Strate: A Pioneer of Exchange-of-Value Settlement Solutions

All too often, good infrastructure goes unnoticed. This is probably one of the reasons why few South Africans know and understand the country’s Central Securities Depository, Strate, however, without it, investors would shy away from South Africa.
Prior to the implementation of Strate in 1999, SA was categorised as one of the worst emerging markets in terms of operational and settlement risk. Trading volumes on the stock exchange were averaging 4,000 trades daily, very thin when this is compared to the 350 000 on average during a month today.

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Strate from the Ground

For the past 18 years Strate, South Africa’s Central Securities Depository, has focused on settling securities transactions across South Africa’s financial markets. Today, the organisation is placing a core focus on financial literacy through its consumer education initiative, Strate from the Ground.


Dr Merrill Van Der Walt, with community members following the December Harvest

According to Dr Merrill van der Walt, Data Scientist at Strate, one of the key elements for Strate from the Ground is to educate communities on the basics of banking and financial matters (a knowledge area that is seriously lacking in marginalised areas), as well as meeting nutritional needs in a disadvantaged community that is food insecure. “The lack of food security is a huge problem for South Africans in rural areas and those of lower socio-economic standing.”


According to a report issued by Statistics South Africa on poverty trends in the country, poor households spend approximately a third (33%) of their income on food. Total food expenditure for poor households is given at R8 485 per annum or R707 per month. It is important to understand that this figure is the proportion that households are able to spend on food. Given current food prices, it is clear that this amount is not enough to secure a sufficient and nutritious variety of food.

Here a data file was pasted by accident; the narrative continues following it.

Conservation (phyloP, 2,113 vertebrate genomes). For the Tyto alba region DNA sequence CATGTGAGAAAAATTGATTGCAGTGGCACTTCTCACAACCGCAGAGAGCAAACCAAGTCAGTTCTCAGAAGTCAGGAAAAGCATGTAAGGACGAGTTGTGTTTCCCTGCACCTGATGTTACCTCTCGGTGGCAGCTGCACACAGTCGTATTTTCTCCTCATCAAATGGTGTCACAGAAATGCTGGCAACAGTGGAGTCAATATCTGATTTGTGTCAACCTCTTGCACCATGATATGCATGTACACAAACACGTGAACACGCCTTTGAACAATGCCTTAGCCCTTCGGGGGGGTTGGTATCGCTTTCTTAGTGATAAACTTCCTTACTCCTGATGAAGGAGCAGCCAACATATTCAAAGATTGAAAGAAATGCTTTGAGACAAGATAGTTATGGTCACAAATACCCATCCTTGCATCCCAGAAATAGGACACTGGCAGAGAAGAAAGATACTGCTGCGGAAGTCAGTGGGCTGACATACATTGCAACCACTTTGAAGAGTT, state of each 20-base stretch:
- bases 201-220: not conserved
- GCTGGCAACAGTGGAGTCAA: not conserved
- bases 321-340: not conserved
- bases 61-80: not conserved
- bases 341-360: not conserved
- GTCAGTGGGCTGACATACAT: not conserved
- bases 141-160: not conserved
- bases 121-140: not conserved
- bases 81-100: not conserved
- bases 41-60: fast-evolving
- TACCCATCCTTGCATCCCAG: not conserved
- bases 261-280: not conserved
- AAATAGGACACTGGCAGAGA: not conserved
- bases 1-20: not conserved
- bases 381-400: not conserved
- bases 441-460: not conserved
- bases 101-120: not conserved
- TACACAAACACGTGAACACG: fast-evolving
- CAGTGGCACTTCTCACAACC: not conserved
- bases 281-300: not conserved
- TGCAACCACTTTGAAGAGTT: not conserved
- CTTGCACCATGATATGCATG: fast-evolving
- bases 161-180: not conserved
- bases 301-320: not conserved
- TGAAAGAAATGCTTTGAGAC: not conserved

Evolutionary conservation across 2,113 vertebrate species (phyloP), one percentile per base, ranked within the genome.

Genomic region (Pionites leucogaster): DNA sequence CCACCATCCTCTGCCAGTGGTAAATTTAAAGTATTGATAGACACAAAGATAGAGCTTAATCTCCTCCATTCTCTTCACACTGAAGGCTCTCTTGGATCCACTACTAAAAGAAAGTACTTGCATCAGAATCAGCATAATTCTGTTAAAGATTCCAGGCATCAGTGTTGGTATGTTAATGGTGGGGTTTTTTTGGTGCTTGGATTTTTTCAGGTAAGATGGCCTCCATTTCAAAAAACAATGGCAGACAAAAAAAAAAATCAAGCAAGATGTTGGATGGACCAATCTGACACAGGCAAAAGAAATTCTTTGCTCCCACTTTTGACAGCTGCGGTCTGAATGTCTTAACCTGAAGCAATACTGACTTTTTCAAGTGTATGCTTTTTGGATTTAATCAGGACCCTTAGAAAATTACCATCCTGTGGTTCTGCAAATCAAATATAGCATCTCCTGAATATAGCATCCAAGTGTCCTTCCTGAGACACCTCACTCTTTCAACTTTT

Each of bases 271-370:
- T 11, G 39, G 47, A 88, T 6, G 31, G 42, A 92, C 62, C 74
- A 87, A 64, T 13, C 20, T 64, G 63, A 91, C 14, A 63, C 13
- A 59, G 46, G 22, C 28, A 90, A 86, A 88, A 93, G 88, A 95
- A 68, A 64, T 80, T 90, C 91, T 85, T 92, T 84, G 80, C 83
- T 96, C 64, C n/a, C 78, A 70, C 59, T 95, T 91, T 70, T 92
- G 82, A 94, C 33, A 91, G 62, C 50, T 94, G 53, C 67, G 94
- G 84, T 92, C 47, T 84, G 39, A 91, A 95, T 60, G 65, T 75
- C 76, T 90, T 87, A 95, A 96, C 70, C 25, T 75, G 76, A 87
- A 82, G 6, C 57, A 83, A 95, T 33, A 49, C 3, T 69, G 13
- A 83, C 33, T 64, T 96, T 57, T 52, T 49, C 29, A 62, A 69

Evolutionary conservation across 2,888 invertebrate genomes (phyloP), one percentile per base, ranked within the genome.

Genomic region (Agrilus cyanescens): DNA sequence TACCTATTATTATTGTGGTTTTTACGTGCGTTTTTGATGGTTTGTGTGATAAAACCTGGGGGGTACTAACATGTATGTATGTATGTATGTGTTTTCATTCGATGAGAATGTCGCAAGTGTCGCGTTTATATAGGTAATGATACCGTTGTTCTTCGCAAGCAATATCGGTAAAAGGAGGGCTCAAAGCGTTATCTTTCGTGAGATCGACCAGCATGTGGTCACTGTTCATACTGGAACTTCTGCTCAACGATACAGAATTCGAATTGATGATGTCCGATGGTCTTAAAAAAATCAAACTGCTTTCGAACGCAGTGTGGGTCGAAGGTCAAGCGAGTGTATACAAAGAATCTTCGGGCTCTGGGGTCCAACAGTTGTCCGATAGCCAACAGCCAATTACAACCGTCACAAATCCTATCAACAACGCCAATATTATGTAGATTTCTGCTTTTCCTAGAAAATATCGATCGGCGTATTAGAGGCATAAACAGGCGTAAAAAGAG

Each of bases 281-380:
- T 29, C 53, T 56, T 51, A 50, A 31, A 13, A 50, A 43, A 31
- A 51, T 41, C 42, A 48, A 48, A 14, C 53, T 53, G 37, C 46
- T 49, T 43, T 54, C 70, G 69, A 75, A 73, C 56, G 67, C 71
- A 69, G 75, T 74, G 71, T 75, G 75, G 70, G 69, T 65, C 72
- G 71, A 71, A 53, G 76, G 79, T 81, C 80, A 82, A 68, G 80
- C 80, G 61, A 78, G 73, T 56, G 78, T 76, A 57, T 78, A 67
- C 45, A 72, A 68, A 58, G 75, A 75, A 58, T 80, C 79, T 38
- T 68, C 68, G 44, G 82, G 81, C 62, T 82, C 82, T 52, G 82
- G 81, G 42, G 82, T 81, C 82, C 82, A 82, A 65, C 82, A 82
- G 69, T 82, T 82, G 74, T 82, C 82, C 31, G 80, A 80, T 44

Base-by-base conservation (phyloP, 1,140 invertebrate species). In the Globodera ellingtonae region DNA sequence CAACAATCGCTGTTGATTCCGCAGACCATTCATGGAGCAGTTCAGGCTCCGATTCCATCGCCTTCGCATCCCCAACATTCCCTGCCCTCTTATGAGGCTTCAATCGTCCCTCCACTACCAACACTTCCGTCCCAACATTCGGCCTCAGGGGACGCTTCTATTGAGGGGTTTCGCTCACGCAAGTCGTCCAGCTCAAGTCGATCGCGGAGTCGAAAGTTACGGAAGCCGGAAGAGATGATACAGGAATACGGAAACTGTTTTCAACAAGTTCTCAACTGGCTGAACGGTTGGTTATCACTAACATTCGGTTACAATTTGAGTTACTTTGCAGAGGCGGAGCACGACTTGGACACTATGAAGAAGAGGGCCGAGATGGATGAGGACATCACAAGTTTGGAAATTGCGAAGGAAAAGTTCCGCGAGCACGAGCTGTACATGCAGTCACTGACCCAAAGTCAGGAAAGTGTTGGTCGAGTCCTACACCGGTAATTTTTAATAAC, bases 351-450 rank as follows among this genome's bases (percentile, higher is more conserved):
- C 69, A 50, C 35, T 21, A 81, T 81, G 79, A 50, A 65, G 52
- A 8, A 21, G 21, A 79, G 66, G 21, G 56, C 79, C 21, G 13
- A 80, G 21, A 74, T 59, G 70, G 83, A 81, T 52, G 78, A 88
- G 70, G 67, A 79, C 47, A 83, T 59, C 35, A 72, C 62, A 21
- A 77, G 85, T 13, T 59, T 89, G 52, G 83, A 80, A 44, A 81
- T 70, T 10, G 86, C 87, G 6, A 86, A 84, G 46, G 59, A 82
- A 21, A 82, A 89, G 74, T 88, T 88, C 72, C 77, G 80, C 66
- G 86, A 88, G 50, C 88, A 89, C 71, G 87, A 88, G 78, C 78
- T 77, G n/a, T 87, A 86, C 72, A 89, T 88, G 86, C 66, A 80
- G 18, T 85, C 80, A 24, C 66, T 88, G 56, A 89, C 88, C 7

“Adding to this harsh backdrop is the bleak reality of constantly rising food and fuel prices, high-energy tariffs and increasing interest rates. These conditions have placed severe pressure on ordinary South Africans who are already struggling to meet their basic household needs”, says Dr van der Walt. With projects such as these, people will be more empowered and educated to make better decisions in accessing basic needs as well as handling their finances.


“At Strate, we embrace innovation and change. The term ‘innovation’ is difficult to define, and although most models centre on technology driven innovation and competitive focus, there is a social dimension to innovation and the role of social interaction,” says Dr van der Walt. “Social innovations are new strategies, concepts, ideas and organisations that meet the social needs of different elements which can be from working conditions and education to community development and health.”


Strate has partnered with several organisations that will make it possible to provide nutritious and organic produce to approximately 50 labourers on a monthly basis while equipping farmers and schools in the area with the practical guidance on finance and banking.


Some pictures of the produce following the December Harvest:




An Update on the iValue Entrepreneurship Programme

During early 2014, Valued Citizens Initiative launched iValue, an entrepreneurship programme that has been giving a group of learners from Kwena Molapo High School near Lanseria a foundation of business management and entrepreneurship. This programme is Strate’s flagship Corporate Social Investment initiative.